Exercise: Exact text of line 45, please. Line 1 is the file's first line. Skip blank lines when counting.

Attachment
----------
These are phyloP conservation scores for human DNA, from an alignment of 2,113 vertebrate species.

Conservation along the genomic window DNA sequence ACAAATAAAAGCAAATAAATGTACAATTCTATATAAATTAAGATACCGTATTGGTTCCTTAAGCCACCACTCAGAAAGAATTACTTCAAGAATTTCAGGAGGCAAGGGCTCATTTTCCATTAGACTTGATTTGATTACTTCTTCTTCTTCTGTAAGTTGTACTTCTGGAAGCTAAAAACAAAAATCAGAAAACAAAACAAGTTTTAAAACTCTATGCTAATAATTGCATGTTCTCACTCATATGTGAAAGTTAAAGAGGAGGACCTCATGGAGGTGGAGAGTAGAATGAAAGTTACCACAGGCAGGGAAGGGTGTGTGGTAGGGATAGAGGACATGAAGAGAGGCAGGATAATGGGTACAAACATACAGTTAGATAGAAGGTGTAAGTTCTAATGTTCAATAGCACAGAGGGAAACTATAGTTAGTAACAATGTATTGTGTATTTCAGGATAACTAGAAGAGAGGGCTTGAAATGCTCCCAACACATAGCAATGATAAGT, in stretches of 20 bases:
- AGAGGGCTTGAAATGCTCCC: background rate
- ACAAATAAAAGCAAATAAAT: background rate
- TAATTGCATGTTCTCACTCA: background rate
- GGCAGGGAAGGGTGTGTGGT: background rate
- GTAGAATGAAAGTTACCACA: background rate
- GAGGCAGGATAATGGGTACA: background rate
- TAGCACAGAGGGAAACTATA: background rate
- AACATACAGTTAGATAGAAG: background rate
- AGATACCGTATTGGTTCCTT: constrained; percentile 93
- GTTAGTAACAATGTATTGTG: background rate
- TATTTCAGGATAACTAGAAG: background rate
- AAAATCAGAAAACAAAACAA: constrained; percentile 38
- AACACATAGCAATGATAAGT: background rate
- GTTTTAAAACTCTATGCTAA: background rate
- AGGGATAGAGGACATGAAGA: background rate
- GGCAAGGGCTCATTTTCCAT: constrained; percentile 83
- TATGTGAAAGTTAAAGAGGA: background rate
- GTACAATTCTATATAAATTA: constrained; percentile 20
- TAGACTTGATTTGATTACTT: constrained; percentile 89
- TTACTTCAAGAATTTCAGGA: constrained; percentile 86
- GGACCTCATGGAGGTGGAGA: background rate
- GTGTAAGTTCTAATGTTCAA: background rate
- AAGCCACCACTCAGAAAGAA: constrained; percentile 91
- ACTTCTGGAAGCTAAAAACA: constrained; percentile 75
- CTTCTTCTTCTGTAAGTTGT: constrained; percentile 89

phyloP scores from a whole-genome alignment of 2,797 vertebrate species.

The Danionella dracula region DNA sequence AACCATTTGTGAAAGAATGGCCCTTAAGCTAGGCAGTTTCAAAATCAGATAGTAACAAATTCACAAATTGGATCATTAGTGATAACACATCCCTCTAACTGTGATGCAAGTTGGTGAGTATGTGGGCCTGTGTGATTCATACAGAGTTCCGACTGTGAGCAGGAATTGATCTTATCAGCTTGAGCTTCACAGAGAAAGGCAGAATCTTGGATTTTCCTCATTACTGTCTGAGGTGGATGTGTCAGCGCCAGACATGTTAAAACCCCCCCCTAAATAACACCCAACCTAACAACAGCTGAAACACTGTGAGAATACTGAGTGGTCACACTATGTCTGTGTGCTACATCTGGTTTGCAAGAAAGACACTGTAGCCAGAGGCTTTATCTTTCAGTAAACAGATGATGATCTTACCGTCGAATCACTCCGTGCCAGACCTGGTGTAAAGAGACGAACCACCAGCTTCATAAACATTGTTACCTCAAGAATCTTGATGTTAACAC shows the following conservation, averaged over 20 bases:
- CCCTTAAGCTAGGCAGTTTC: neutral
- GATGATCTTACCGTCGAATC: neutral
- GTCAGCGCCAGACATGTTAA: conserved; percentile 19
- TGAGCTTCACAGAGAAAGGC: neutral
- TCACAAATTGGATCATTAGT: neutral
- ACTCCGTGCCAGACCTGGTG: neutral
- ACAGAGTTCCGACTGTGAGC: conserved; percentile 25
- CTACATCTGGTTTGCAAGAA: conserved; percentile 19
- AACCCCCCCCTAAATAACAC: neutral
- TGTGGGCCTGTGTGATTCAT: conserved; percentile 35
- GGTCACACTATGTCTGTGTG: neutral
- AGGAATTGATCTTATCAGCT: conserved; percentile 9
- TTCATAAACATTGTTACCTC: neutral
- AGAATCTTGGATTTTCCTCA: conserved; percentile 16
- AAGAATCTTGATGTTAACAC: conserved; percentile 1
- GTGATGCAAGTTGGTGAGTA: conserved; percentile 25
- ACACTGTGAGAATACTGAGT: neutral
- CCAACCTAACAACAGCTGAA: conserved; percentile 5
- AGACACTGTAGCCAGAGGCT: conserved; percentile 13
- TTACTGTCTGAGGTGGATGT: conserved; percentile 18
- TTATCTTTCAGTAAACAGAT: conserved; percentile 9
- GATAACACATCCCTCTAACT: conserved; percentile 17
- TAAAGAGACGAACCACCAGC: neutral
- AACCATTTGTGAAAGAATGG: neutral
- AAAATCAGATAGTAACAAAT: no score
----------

- GTGATGCAAGTTGGTGAGTA: conserved; percentile 25